It was a huge price jump compared to other expensive-to-build affordable housing projects. Just two years ago, the city agreed to fund about $187,000 per apartment for a 62-unit project off Evelyn Avenue by the development firm ROEM. The new Palo Alto Housing project is asking the city to pay about 70 percent more, about $320,000 per unit, Matichak pointed out.
"I have real concerns about the cost of this," Matichak said. "Maybe El Camino Real, where property values are so high, maybe it's not the right place for this project."
The 950 W. El Camino Real project lacked enough support on the council to get about $1.7 million in requested funding for planning studies and initial development costs to help expedite the project. As a formal budget allocation, that action needed support from at least five council members to be approved, City Manager Dan Rich said.
Despite that resistance, the largest chunk of funding for the 950 W. El Camino project had sufficient support on the council. The council voted 4-2, with Matichak and McAlister opposed, to commit $22.7 million from the city's below-market housing fund to the project. City officials said this action did not require a five-member supermajority.
Councilman Chris Clark recused himself from voting on the project because he owns property nearby.
Representatives from Palo Alto Housing acknowledged the project's steep costs, but they explained it wasn't out of the ordinary given the fierce market competition. Palo Alto Housing Development Manager Danny Ross said his team had to move swiftly and take out a loan from the Housing Trust Silicon Valley to get enough funding to secure the property, a 0.61 acre site currently occupied by a Taco Bell franchise.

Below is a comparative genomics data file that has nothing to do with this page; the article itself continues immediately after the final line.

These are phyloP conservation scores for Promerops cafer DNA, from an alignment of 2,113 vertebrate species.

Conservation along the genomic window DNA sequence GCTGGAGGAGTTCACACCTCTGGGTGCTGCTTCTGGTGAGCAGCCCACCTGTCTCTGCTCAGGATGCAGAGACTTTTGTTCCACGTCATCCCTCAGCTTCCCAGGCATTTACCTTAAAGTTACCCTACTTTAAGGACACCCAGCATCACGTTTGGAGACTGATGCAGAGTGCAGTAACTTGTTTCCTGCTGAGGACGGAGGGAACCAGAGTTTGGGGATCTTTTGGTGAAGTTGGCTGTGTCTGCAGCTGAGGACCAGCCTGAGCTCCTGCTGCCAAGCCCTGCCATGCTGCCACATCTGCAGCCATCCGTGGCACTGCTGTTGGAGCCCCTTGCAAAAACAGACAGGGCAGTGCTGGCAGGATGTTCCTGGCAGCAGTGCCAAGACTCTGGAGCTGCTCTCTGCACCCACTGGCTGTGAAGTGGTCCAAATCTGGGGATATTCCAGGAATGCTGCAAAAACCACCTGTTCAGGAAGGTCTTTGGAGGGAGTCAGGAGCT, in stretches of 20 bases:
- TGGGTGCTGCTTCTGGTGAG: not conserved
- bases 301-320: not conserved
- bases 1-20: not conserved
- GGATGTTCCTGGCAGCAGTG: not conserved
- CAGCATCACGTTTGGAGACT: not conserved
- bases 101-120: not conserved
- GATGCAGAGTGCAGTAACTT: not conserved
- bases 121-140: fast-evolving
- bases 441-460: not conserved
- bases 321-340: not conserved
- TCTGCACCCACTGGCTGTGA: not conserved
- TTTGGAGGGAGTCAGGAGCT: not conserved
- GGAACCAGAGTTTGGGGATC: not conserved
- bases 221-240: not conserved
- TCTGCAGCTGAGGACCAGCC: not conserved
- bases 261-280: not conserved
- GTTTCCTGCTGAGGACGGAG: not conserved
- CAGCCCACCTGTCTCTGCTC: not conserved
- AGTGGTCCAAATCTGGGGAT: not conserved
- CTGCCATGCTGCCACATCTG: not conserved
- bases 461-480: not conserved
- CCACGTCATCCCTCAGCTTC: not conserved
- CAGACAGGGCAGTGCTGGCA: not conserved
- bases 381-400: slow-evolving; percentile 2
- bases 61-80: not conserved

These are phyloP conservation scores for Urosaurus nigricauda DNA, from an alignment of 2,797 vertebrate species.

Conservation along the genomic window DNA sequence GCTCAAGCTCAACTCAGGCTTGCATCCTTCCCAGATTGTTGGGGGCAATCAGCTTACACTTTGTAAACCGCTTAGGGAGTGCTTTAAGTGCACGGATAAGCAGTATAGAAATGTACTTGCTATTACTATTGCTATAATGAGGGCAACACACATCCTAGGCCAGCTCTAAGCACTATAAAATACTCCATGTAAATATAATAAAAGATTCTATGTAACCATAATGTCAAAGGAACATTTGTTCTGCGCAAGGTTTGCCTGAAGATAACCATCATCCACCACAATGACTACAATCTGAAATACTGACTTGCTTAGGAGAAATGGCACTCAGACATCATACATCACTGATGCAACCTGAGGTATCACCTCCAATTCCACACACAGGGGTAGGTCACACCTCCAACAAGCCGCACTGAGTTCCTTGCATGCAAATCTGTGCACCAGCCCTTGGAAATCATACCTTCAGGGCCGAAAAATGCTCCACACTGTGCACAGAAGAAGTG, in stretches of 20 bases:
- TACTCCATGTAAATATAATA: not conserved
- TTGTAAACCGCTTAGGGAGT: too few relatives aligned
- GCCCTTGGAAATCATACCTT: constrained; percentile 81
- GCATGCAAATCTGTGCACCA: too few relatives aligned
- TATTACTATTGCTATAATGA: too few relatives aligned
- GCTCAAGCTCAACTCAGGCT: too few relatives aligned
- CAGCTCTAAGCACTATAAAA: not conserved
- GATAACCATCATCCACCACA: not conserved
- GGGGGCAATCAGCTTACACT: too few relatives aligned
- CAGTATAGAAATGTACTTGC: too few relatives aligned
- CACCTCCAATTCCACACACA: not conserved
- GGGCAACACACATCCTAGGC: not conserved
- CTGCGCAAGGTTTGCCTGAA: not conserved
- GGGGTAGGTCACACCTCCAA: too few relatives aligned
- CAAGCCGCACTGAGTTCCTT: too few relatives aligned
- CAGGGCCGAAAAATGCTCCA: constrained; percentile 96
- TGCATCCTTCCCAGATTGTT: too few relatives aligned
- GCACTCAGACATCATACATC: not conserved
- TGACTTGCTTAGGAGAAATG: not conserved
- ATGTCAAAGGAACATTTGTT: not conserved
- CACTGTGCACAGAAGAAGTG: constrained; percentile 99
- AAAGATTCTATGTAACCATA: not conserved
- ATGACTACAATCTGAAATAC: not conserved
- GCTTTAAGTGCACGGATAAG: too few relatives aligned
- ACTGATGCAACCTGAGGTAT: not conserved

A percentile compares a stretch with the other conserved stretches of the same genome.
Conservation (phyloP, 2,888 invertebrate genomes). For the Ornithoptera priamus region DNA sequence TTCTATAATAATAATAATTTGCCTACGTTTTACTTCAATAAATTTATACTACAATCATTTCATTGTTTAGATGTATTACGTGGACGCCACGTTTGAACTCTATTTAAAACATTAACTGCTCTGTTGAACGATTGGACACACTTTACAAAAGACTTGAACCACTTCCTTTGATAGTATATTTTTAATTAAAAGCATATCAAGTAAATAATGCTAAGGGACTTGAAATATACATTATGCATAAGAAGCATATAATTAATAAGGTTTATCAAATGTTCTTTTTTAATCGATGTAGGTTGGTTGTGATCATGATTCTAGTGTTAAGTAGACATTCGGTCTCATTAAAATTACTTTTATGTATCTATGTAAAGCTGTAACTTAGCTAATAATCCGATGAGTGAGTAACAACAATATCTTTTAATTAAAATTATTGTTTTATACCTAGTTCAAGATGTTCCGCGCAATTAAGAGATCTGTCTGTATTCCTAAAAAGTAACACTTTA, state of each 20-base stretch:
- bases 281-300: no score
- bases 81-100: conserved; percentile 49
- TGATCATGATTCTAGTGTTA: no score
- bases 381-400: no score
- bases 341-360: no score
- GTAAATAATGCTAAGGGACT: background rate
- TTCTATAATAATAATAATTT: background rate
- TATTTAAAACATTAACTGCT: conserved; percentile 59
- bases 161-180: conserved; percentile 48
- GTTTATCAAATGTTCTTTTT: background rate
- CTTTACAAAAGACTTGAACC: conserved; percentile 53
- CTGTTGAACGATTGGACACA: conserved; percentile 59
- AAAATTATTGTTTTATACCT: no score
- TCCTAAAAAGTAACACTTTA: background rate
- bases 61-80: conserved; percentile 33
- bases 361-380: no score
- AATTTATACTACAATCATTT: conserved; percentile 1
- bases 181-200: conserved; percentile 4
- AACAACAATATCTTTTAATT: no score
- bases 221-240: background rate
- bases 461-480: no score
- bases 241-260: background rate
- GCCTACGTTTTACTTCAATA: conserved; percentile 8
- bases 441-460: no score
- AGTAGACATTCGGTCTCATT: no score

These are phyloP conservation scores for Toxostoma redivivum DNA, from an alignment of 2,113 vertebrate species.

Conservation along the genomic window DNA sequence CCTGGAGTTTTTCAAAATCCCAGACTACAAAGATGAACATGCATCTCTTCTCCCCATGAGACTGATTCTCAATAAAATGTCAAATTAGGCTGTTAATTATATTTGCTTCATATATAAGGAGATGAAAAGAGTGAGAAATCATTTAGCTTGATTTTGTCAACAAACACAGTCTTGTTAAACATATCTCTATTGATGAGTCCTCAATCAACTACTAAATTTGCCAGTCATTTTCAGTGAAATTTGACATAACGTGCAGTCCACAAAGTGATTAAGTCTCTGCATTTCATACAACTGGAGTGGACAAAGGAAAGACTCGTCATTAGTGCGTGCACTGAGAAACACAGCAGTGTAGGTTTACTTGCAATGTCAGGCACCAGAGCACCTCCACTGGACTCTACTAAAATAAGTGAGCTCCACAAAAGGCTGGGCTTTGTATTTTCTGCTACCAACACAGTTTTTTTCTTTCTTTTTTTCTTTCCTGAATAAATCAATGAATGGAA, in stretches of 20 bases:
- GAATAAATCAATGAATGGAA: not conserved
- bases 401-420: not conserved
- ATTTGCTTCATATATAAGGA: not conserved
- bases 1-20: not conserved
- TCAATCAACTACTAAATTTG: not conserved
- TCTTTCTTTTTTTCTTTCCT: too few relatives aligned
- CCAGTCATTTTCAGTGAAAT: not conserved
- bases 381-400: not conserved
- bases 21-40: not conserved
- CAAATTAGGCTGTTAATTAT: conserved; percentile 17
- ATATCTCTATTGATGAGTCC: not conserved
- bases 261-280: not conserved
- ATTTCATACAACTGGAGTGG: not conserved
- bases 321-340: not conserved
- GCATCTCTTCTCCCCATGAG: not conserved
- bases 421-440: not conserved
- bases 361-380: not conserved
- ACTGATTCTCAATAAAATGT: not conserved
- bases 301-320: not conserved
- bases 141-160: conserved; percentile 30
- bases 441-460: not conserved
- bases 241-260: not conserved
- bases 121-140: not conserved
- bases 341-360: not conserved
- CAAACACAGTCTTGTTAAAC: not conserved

In the interest of moving quickly, Ross said they had to apply for a less competitive, but less lucrative tax subsidy through the U.S. Department of Housing and Urban Development. As another setback, this project also won't be able to benefit from Santa Clara County's $950 million Measure A bond because it doesn't include supportive housing for the homeless, he said. About 17 of the units are expected to go to developmentally disabled individuals, but the county measure is not providing money for this subgroup at this time, he said.
To be eligible for Measure A funding, Ross said at least half of the 71 units would need to be given to chronically homeless individuals. It would not be a good idea to mix the disabled and homeless in one housing project, because they have different needs, he said.
"We weren't able to negotiate with the county to include the developmentally disabled to make this project work," he said. "We have a couple other projects that we want to present to you soon and we hope at least one of them can use Measure A funding."
The chief funding source for the new project would come from the private developer Prometheus Real Estate Group. Under a new "prefunding" system proposed by city staff, Prometheus would pay forward the money they would eventually have to pay in affordable housing fees for a project planned at E. Evelyn Avenue.
Given that the money was available, supporters on the council said it made sense to put it to use immediately.
"This is a great opportunity to have a project in a good location on El Camino Real," said Councilwoman Margaret Abe-Koga. "To be able to prefund this is a great mechanism to make affordable housing development more competitive."
The $1.7 million that failed to gain sufficient support on the council could come back as part of the city's annual budget process, Rich said. As an allocation packaged in the budget, it would require only a simple majority to pass.
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